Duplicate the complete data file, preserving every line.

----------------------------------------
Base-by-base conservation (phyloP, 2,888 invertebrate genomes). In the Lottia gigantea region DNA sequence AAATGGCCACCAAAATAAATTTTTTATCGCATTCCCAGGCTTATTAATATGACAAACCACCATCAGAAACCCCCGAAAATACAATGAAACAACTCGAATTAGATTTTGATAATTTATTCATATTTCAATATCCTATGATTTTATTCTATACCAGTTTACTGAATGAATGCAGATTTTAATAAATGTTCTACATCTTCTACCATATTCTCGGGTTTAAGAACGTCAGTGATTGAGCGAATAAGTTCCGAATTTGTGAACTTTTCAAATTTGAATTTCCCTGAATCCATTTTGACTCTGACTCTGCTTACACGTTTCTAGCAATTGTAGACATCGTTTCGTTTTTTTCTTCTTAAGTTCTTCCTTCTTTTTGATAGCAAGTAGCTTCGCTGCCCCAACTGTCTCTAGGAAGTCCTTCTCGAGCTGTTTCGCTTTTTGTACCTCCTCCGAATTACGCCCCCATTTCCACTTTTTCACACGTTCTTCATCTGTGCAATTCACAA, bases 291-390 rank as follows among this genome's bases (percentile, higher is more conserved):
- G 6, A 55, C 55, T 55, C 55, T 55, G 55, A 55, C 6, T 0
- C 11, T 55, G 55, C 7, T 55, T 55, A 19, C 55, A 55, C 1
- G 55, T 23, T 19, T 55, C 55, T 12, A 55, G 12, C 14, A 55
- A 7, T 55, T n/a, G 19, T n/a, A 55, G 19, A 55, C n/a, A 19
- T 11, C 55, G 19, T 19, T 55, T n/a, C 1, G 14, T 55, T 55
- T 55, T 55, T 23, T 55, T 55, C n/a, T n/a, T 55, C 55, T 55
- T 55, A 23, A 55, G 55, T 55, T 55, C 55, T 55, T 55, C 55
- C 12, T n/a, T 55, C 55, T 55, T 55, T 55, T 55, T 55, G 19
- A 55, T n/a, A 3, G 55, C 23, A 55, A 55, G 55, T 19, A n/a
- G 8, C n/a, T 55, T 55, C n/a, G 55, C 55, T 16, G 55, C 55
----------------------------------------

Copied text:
Base-by-base conservation (phyloP, 2,888 invertebrate genomes). In the Lottia gigantea region DNA sequence AAATGGCCACCAAAATAAATTTTTTATCGCATTCCCAGGCTTATTAATATGACAAACCACCATCAGAAACCCCCGAAAATACAATGAAACAACTCGAATTAGATTTTGATAATTTATTCATATTTCAATATCCTATGATTTTATTCTATACCAGTTTACTGAATGAATGCAGATTTTAATAAATGTTCTACATCTTCTACCATATTCTCGGGTTTAAGAACGTCAGTGATTGAGCGAATAAGTTCCGAATTTGTGAACTTTTCAAATTTGAATTTCCCTGAATCCATTTTGACTCTGACTCTGCTTACACGTTTCTAGCAATTGTAGACATCGTTTCGTTTTTTTCTTCTTAAGTTCTTCCTTCTTTTTGATAGCAAGTAGCTTCGCTGCCCCAACTGTCTCTAGGAAGTCCTTCTCGAGCTGTTTCGCTTTTTGTACCTCCTCCGAATTACGCCCCCATTTCCACTTTTTCACACGTTCTTCATCTGTGCAATTCACAA, bases 291-390 rank as follows among this genome's bases (percentile, higher is more conserved):
- G 6, A 55, C 55, T 55, C 55, T 55, G 55, A 55, C 6, T 0
- C 11, T 55, G 55, C 7, T 55, T 55, A 19, C 55, A 55, C 1
- G 55, T 23, T 19, T 55, C 55, T 12, A 55, G 12, C 14, A 55
- A 7, T 55, T n/a, G 19, T n/a, A 55, G 19, A 55, C n/a, A 19
- T 11, C 55, G 19, T 19, T 55, T n/a, C 1, G 14, T 55, T 55
- T 55, T 55, T 23, T 55, T 55, C n/a, T n/a, T 55, C 55, T 55
- T 55, A 23, A 55, G 55, T 55, T 55, C 55, T 55, T 55, C 55
- C 12, T n/a, T 55, C 55, T 55, T 55, T 55, T 55, T 55, G 19
- A 55, T n/a, A 3, G 55, C 23, A 55, A 55, G 55, T 19, A n/a
- G 8, C n/a, T 55, T 55, C n/a, G 55, C 55, T 16, G 55, C 55